For the first time that anyone could recall, Thomas O'Leary, confessed burglar and police informer, has missed a court appearance - his sentencing yesterday.
The Montgomery County courtroom was crowded with many of the poeple whose homes he had robbed, reporters and both the police officer who arrested him last summer for 26 burglaries and the police officer with whom he worked most closely for seven years putting other criminals behind bars.
At 2:20 p.m., 50 minutes after O'Leary's scheduled appearance in Circuit Court, Assistant State's Attorney Paul Kemp noted for the record, "It appears he has added a new notch to his belt."
O'Leary, 32, pleaded guilty in January to four burglaries of affluent suburban homes and Kemp was prepared to seek the maximum penalty of 40 years from Judge David L. Cahoon.
Unbeknownst to his victims, O'Leary had been living a double life, helping society in his police work even as he selectively stole from people over the years.
As his sentencing date approached, O'Leary chose to disclose his police work in a lengthy interview with The Washington Post. He expected a long prison sentence and seemed resigned to it. He was free on a $45,000 bond, and he said he hand no intention of fleeing.
He was living with a friend in Silver Spring, but he spent. Tuesday night with his wife and children at another location.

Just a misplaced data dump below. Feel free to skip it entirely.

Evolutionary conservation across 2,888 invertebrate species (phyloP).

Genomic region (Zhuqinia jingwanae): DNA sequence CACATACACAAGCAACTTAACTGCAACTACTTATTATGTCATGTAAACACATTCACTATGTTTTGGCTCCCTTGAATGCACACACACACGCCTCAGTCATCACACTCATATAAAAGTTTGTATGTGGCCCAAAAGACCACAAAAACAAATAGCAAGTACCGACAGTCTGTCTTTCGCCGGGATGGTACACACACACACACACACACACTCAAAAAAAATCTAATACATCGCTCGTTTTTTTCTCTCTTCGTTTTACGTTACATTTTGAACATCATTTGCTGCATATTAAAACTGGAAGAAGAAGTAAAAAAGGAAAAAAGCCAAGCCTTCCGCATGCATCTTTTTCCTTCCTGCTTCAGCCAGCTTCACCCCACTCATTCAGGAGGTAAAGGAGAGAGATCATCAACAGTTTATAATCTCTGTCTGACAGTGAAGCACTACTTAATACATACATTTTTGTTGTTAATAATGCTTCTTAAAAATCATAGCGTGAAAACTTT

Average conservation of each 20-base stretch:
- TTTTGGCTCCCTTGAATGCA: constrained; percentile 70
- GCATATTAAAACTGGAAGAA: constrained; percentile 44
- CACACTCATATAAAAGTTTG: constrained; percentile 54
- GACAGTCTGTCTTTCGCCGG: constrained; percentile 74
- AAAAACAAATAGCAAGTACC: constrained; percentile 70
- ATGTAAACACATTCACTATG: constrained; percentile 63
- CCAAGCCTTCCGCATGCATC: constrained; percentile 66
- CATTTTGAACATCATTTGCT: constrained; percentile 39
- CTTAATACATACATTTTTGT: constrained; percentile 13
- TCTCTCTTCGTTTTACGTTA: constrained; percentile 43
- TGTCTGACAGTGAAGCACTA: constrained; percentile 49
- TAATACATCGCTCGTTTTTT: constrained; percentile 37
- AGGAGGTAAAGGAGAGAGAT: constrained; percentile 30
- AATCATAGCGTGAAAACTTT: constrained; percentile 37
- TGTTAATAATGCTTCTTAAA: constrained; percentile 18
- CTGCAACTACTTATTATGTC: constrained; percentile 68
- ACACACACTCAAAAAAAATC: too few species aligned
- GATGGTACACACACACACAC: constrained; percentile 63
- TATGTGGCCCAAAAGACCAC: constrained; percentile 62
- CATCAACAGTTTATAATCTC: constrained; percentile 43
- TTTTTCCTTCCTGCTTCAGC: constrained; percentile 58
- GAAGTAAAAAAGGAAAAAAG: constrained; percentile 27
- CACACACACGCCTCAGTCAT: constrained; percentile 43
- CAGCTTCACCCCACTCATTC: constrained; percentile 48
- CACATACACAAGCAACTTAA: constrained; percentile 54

Yesterday morning O'Leary's lawyer was in court to ask that the sentencing be postponed to allow time to obtain outside pyschiatric evaluations. The motion was argued and denied.
O'Leary was scheduled to be in the Rockville office of his attorney, Barry H. Helfand, at 11 a.m. to prepare for sentencing. "He had kept every appointment he's ever had with me," Helfand said, but not this one.
At 1 p.m., Helfand said, he received a phone call from O'Leary's wife. She, O'Leary and his father had gone out for breakfast, "what everyone knew was going to be their last breakfast together," he said.
Then, O'Leary and his father had stopped briefly at his friend's home and then at a Dunkin Donuts in Wheaton. While his father sat in the car, the story went, Thomas O'Leary kept on foot."I've heard nothing more," the lawyer said.
O'Leary's failure to appear was a letdown for several victims who were prepared to testify at the sentencing about how the burglaries had affected them. One woman told a reporter how he had taken "my mother's wedding ring" and other items of great sentimental as well as monetary value. The woman said she and her husband had donated $1,000 to the construction of a new neighborhood gymnasium, and they had little sympathy for O'Leary's argument that society owed him a debt for his police work.
In others quarters there was some concern over his safety now that his role as an informer has been made public. "The consensus," said a police spokesperson, "is that he's streetwise enough not to get himself shot."
"I thought he had himself psyched up to turn himself in," said Lt. Jim Elkins, his closest police contact. "I don't expect to hear anything from him, but I'd like to be pleasantly surprised."